After suffering a season-ending ACL injury during his senior season, red shirt senior attackman Andrew Pettit is preparing for his long-anticipated return to the lacrosse field during his fifth year at Lehigh.
Pettit tore his ACL during a practice before he was able to play in a single game. Senior midfielder Conor Gaffney said he never experienced such a petrifying moment. He said the entire roster stopped in its tracks, waiting to see what happened to its leading scorer.
“I’ve never seen a practice freeze and hold their breath,” Gaffney said. “It was a shock to all of us.”
Pettit’s injury happened when he attempted to make a cut toward the crease, something he has done thousands of times before. But this time, he said, something was off.
Pettit said he felt his knee pop and immediately knew it wasn’t normal. After waiting a week for the official diagnosis of the MRI, he was given the news.
“It’s obviously the worst news you could possibly get as an athlete,” Pettit said.
Pettit scored 88 goals in his first three seasons at Lehigh. As a junior, he led the team in goals (46) and points (66), fourth and ninth in school history, respectively. He was also No.1 in the Patriot League in goals scored, and was ranked 10th nationally with an average of 2.71 goals per game. Following a career-high five goals in a game against Army, Pettit was named to the United States Intercollegiate Lacrosse Association Division I Team of the Week (USILA), an honor given to only 10 players in the nation.
Given Pettit’s historical success and strong presence on the field, senior midfielder Andrew Eichelberger said his absence was felt roster-wide. The Mountain Hawks had to adapt to a new dynamic that lacked one of its most important elements.
“It was tough for us,” Eichelberger said. “He’s been such an impact player since he’s been here.”
When he’s not in class, Pettit said he spends most of his time in the trainer’s office taking every possible measure to restore his knee. He said his rehabilitation experience has afforded him a different perspective on being an athlete.
“It’s been absurdly humbling,” Pettit said. “You go from being a high-level athlete doing amazing things to learning how to walk again.”
Pettit added that he’s developed an unusual pride for being able to do things he once took for granted. Reintroducing his body to jogging and running — which was once a routine task — is now something he is proud of. Pettit believes he’s learned a lot about himself during the process, and said he hopes to grow from the adversity.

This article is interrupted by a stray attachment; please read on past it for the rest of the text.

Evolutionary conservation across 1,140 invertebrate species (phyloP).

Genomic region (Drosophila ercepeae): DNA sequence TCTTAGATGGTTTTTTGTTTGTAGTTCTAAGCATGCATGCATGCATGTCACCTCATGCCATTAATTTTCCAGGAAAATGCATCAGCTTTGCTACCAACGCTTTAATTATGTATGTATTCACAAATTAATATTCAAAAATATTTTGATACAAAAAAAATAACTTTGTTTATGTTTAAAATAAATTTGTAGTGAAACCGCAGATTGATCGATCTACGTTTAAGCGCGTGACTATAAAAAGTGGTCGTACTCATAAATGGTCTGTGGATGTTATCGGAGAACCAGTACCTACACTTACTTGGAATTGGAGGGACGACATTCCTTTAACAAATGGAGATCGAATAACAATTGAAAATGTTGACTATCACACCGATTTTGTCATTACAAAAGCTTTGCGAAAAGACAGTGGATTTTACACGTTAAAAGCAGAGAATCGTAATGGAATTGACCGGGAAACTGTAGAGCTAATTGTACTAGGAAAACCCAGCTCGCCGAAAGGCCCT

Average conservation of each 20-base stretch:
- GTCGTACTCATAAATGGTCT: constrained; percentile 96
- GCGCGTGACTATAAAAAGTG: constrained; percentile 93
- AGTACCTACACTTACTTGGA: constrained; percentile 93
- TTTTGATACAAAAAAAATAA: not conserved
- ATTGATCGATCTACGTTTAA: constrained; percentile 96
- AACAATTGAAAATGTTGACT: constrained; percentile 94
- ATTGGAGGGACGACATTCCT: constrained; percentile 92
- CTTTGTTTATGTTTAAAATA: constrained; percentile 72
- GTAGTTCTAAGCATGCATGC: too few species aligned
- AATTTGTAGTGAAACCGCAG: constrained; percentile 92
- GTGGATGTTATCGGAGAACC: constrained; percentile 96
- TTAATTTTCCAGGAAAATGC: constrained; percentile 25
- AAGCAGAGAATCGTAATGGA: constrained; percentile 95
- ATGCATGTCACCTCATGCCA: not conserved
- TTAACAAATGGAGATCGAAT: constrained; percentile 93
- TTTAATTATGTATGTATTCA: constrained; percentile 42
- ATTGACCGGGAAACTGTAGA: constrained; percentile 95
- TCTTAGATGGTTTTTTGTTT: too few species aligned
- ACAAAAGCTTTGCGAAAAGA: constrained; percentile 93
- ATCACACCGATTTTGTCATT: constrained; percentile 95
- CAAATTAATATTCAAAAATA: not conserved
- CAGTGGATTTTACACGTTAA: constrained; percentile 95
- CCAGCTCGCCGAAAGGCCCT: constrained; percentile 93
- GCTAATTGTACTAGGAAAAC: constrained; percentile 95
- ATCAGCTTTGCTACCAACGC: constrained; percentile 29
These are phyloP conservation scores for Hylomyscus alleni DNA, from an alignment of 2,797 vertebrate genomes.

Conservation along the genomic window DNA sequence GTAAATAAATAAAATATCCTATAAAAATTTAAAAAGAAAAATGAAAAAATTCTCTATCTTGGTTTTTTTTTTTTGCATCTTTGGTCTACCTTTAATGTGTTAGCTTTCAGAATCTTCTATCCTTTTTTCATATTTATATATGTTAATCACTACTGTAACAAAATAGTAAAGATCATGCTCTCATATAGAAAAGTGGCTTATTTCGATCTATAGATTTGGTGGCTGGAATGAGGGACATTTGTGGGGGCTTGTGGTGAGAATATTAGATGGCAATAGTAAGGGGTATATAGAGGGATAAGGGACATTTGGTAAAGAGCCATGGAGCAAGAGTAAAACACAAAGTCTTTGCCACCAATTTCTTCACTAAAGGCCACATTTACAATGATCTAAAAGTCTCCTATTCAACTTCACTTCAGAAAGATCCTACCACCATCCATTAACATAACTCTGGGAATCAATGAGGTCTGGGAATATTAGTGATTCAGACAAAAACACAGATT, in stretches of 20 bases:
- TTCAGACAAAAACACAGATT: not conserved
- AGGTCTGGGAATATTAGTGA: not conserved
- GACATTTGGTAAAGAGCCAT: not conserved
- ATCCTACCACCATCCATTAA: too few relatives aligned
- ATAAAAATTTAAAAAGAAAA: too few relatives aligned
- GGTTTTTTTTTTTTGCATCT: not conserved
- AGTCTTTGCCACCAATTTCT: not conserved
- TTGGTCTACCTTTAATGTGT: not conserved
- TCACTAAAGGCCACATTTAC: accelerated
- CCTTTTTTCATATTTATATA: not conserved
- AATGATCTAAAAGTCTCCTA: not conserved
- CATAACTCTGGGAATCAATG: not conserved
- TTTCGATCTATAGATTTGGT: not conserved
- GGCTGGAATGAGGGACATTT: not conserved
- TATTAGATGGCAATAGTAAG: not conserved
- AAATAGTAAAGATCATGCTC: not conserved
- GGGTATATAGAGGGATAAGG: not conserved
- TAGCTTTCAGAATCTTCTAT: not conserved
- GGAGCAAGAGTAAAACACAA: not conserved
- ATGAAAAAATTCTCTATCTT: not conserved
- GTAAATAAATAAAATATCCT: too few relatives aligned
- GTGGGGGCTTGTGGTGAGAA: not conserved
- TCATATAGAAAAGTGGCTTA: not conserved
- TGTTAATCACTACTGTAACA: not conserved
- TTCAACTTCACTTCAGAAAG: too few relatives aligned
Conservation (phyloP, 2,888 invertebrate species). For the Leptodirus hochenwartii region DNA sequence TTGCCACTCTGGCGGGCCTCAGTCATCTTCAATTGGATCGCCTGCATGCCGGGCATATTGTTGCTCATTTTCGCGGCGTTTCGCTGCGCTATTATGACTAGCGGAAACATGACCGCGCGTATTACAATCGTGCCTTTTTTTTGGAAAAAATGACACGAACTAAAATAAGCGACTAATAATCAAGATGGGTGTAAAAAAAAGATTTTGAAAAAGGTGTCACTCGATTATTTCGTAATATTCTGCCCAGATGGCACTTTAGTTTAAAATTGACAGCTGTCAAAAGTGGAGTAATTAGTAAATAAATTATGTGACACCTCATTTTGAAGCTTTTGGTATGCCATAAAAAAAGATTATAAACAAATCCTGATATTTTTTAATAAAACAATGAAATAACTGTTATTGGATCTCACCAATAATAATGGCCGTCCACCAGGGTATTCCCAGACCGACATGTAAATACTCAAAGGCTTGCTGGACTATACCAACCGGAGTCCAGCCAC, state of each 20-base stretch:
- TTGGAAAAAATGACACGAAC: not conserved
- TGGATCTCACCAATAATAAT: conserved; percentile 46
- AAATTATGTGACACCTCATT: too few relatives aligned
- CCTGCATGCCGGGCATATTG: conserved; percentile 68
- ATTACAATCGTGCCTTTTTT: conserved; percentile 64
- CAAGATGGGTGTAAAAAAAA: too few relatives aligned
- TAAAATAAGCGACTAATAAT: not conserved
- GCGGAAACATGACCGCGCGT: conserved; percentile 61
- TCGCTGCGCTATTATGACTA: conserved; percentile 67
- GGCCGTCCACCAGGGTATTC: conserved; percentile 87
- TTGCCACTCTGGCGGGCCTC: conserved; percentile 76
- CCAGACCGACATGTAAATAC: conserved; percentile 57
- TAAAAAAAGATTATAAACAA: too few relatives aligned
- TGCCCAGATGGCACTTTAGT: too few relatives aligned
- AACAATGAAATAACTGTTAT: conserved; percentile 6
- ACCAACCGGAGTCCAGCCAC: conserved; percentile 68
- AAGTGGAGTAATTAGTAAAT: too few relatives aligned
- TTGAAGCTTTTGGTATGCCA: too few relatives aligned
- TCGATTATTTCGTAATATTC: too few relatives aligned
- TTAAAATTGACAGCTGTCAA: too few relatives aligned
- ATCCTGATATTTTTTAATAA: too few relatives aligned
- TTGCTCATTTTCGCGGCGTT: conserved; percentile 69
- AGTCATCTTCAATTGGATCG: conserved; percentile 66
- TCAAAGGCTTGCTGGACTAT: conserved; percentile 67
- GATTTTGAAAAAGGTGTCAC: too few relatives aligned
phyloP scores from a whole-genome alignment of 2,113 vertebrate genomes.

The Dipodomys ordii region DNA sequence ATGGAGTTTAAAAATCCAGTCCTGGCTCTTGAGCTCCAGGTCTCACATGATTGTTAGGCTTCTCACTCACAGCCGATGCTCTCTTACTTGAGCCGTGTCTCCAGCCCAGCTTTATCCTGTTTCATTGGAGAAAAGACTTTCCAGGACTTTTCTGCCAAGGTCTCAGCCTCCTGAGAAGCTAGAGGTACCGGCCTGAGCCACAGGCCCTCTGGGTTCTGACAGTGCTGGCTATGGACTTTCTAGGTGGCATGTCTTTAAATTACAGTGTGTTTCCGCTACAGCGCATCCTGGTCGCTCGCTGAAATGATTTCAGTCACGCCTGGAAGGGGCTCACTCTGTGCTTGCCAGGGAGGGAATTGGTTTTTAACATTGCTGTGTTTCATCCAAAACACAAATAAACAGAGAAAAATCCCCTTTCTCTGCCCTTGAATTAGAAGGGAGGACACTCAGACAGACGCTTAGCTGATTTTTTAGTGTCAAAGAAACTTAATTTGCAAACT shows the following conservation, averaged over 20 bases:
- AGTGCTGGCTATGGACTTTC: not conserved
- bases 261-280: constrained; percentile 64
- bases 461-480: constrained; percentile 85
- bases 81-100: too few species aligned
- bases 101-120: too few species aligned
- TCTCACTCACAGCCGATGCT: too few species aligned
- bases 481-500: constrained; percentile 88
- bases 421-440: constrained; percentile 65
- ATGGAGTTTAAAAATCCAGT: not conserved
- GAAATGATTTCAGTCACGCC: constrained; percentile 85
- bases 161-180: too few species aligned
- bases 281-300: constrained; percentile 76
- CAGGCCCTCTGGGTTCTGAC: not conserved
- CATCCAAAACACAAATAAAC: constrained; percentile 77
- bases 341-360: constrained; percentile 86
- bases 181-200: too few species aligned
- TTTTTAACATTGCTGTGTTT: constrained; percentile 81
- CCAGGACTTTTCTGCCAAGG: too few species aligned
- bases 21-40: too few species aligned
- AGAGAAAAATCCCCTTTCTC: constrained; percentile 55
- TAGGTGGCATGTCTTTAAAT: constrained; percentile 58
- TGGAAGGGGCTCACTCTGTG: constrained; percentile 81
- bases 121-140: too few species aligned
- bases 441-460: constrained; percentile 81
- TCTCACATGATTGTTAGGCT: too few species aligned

Pettit’s teammates admire his rehabilitation efforts and the way he has handled the process. Gaffney said Pettit’s commitment to returning to the field hasn’t gone unnoticed.
“The amount of time he spends rehabbing during the day, and also finds the time to come lift with us and come to every practice — even though he can’t actually practice — people notice it,” Gaffney said.
Pettit said he hopes to reach the same, or an even higher, level of play as the one he maintained before his injury.
Although a fifth-year at Lehigh, Pettit is considered a red shirt senior by the NCAA because his injury prevented him from playing in any games last season. He said he hopes to use his experience to win a Patriot League Championship, but his main focus is team building and establishing a healthy culture.
“The main goal is to use my experience to help the other guys on the team,” Pettit said. “I’d really like people to remember me as a team guy, someone who really cares about the team success above all.”
Pettit said standing on the sidelines while his teammates lost in the Patriot League Championship against Army last season (11-7) was one of the toughest experiences he has had. Despite the final score, he said he was proud of the team and grateful to have been able to witness his teammates give everything they had on the field.
Pettit said immediately after he suffered his injury he wasn’t sure he would return to Lehigh for a final season. It was witnessing his teammates’ effort and passion throughout the tournament, he said, that shifted his decision.
“It really made me realize how much I love the game and how much I love being out there,” Pettit said.
Pettit will continue his rehabilitation in preparation for his last season as a Mountain Hawk and last run for a Patriot League Championship.